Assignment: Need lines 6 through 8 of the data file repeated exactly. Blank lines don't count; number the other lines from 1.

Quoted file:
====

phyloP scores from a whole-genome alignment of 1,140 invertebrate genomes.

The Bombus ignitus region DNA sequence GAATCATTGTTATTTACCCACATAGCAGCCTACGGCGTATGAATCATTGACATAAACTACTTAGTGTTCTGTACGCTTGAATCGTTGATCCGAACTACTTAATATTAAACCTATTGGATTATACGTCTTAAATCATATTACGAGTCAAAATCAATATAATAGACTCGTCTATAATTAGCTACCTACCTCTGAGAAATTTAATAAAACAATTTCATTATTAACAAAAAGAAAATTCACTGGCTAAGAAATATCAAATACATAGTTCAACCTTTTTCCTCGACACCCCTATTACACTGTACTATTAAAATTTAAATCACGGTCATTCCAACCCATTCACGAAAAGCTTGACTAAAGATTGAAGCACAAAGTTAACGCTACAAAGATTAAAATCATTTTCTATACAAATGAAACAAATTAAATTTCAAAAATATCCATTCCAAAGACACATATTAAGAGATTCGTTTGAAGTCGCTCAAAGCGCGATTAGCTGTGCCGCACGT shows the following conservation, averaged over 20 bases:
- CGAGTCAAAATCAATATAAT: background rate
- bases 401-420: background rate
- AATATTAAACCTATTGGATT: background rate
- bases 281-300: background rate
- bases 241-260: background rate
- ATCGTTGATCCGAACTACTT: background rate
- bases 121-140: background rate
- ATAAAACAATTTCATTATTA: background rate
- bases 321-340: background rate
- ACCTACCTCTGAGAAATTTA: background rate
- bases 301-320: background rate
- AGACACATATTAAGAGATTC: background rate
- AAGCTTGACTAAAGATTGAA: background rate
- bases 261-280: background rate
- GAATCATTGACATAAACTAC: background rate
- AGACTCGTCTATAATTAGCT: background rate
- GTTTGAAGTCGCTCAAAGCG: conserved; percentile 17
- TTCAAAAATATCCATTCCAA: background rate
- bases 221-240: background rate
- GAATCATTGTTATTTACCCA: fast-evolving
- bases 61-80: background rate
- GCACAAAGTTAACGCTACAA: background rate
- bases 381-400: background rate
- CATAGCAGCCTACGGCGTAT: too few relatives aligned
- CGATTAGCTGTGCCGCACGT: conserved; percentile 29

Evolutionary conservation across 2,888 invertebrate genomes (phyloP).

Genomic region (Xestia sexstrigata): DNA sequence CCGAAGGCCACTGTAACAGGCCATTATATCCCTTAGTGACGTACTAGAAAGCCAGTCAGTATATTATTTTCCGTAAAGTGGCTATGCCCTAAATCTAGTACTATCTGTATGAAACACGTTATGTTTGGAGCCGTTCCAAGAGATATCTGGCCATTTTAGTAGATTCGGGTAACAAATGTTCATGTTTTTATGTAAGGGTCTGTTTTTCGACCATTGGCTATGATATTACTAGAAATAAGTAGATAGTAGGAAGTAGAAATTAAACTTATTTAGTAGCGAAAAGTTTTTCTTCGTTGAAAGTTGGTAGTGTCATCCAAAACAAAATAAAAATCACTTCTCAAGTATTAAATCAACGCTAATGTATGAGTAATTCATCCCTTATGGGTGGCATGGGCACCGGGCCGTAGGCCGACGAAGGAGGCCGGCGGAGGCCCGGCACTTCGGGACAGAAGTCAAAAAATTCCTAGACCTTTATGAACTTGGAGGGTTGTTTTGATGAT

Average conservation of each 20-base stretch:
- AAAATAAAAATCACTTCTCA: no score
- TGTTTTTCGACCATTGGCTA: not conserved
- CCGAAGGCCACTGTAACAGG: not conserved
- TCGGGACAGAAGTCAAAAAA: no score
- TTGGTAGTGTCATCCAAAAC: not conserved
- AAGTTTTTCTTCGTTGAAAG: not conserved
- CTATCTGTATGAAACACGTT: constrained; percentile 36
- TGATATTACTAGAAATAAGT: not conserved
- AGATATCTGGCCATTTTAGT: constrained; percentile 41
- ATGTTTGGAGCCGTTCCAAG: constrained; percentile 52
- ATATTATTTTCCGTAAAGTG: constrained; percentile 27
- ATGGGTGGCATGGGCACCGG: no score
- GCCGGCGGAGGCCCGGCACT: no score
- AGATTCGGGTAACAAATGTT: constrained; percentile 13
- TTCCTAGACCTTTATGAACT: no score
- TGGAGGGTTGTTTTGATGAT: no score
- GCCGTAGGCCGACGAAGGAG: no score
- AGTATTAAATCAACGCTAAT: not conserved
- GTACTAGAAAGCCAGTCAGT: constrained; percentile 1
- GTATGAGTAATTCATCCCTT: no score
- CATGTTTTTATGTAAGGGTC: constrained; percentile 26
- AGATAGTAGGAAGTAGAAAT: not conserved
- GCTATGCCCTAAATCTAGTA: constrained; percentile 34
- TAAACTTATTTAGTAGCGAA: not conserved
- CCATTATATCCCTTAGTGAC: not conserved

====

- bases 281-300: background rate
- bases 241-260: background rate
- ATCGTTGATCCGAACTACTT: background rate